The deadly flood that has cut a swath across northeast Australia has seeped onto the streets of the nation’s third-largest city, forcing people to flee both suburbs and skyscrapers.
City Mayor Campbell Newman said almost 20,000 homes in low-lying areas of the city of about two million were expected to be swamped by the time the river system it is built on reaches its expected peak on Thursday.
The figures were constantly being revised as the threat became clearer – and it was getting consistently worse.
Meanwhile, Queensland state Emergency Services Minister Neil Roberts said the confirmed death toll from Monday’s flash flooding west of Brisbane – described as “an inland instant tsunami” – remained at 10, with the number of people missing dropping to 67 from more than 90.
Helicopters and other emergency vehicles were moving into the worst-hit towns, and Queensland Premier Anna Bligh warned that the death toll would likely rise.
The Brisbane River broke its banks on Tuesday and is continuing its rise – partly controlled by a huge dam upstream that has had its floodgates opened because it is brimming after weeks of rain across the state.
Boats torn from their moorings were floating down the swollen river, and a popular waterside restaurant was expected to sink, Ms Bligh told reporters. Some streets and riverside parks were covered with water, though no major flooding was reported early on Wednesday.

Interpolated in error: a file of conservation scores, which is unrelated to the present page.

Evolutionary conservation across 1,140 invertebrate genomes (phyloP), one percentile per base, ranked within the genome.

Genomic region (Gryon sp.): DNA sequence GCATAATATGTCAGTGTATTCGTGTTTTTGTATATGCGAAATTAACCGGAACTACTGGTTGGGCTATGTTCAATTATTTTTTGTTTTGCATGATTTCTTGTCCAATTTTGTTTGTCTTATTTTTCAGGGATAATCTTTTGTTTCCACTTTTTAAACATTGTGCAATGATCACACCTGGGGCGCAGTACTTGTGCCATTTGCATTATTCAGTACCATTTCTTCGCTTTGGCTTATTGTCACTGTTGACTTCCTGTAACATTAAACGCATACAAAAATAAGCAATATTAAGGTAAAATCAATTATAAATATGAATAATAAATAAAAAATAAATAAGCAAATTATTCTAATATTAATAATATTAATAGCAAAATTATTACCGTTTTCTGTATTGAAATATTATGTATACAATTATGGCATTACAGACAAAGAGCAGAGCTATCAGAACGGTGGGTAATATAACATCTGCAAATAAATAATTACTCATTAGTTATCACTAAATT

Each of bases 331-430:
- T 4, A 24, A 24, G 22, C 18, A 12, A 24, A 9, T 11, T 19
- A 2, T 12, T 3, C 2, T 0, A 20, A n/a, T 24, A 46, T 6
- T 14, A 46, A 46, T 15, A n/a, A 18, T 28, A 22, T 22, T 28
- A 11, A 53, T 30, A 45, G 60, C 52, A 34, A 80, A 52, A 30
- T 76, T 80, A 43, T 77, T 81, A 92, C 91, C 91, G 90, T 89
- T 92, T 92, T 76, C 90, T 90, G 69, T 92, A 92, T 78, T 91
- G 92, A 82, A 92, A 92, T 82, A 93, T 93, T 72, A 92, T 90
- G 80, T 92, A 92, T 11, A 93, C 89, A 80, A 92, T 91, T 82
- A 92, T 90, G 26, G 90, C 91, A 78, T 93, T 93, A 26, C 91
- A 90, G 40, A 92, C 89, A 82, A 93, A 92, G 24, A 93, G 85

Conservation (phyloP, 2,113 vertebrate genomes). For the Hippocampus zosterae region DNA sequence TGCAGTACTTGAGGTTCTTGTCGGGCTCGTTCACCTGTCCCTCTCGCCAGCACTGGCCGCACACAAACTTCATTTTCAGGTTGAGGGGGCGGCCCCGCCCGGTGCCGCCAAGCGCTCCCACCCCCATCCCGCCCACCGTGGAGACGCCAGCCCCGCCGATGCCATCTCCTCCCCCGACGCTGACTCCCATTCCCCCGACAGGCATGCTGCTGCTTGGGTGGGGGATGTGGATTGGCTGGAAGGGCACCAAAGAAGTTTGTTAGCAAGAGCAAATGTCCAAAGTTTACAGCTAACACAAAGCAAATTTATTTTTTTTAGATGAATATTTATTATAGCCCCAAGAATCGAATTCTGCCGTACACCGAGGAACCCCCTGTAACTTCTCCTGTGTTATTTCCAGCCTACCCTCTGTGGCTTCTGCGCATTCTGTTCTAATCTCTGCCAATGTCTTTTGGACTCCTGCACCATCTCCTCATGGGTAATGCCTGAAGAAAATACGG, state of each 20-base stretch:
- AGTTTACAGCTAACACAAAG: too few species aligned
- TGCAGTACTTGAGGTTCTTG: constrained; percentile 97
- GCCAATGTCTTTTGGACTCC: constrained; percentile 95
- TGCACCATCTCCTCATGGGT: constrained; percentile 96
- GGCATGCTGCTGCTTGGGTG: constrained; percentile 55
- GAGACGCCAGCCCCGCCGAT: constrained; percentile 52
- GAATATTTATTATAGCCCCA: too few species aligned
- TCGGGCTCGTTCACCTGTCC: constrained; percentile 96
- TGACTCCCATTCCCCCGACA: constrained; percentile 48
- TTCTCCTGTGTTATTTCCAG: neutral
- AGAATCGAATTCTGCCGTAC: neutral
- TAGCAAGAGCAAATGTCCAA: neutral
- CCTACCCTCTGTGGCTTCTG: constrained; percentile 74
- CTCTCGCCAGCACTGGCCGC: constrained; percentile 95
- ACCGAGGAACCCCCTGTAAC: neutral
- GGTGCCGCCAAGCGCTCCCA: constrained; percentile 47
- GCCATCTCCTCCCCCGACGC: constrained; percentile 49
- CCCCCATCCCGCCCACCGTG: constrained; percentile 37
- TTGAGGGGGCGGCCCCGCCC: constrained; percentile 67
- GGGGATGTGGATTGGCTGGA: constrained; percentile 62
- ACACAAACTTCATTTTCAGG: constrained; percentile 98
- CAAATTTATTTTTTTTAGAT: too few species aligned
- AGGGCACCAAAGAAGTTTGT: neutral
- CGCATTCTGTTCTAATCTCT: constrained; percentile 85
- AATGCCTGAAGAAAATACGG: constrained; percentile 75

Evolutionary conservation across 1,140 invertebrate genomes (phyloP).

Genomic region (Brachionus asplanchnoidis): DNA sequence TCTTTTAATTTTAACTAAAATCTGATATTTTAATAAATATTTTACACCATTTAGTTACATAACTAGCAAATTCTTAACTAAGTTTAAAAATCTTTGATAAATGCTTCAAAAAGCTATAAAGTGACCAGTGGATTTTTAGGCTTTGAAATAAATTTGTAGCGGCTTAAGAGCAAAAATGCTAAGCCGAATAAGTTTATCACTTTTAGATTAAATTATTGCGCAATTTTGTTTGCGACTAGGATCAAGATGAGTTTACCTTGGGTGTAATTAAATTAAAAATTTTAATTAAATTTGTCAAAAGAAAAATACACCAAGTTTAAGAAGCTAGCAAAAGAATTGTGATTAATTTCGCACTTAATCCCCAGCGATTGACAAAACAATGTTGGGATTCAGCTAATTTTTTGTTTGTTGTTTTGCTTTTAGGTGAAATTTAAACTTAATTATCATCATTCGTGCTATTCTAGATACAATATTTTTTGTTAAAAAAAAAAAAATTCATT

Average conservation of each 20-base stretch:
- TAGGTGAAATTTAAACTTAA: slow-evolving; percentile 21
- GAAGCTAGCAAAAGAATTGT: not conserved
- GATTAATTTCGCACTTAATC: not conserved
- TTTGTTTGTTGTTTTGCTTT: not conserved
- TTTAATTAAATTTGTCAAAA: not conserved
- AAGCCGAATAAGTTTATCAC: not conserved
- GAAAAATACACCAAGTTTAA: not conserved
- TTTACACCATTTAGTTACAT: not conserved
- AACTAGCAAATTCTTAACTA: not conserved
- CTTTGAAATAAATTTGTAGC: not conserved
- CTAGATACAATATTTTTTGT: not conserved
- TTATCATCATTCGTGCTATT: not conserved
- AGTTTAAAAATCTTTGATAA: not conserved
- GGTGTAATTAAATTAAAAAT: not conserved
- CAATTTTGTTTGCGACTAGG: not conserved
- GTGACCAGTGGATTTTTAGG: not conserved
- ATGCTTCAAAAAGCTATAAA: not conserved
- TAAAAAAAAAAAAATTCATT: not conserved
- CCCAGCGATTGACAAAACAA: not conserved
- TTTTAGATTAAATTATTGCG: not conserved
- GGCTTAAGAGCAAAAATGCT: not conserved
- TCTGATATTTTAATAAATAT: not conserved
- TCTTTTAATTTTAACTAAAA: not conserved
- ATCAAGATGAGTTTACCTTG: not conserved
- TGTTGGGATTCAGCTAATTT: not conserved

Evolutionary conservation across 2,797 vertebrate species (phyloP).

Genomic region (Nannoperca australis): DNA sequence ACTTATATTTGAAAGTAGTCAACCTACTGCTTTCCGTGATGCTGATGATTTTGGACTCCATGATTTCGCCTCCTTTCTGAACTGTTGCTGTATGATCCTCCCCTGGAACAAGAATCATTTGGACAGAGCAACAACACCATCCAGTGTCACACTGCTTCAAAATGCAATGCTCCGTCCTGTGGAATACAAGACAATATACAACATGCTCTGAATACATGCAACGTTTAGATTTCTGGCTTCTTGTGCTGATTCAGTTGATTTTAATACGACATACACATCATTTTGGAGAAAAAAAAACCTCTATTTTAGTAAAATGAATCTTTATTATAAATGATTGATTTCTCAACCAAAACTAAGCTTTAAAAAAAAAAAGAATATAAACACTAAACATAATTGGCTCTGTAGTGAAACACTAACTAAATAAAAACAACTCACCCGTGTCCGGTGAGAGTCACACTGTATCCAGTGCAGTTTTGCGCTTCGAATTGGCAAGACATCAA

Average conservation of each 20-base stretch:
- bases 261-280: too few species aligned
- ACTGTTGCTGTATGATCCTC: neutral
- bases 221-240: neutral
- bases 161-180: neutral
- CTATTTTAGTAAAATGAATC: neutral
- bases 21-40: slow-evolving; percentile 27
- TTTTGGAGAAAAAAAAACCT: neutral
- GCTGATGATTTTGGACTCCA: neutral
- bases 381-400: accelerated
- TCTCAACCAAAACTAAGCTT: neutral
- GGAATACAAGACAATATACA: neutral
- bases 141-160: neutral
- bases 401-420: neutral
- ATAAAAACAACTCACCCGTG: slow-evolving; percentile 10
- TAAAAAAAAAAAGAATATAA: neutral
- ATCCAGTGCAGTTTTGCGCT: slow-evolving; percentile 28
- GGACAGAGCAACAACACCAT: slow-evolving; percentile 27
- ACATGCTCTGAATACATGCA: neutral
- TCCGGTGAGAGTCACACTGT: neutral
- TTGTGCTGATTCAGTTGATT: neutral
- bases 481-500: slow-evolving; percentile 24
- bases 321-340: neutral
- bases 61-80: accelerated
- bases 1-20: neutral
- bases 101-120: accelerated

Two evacuation centres have been established in the city and Mr Newman said up to 6,500 were expected to use them in coming days. Officials have urged anyone in a growing list of low-lying suburbs to prepare their homes, then get out to stay with friends and family and keep off the streets.
“This incident is not a tourist event – this is a deeply serious natural disaster,” Ms Bligh said. “Stay in your homes. Do not travel unless it is absolutely necessary.”
Relentless rains that have been pounding the region cleared on Wednesday, but Ms Bligh said while the break in the weather would help rescue officials, it would have no impact on the flood threat to Brisbane. “We can take no comfort from that blue sky,” she said. “The water and the rain have already done their damage – they are in the catchment, and they are on their way down the river system.”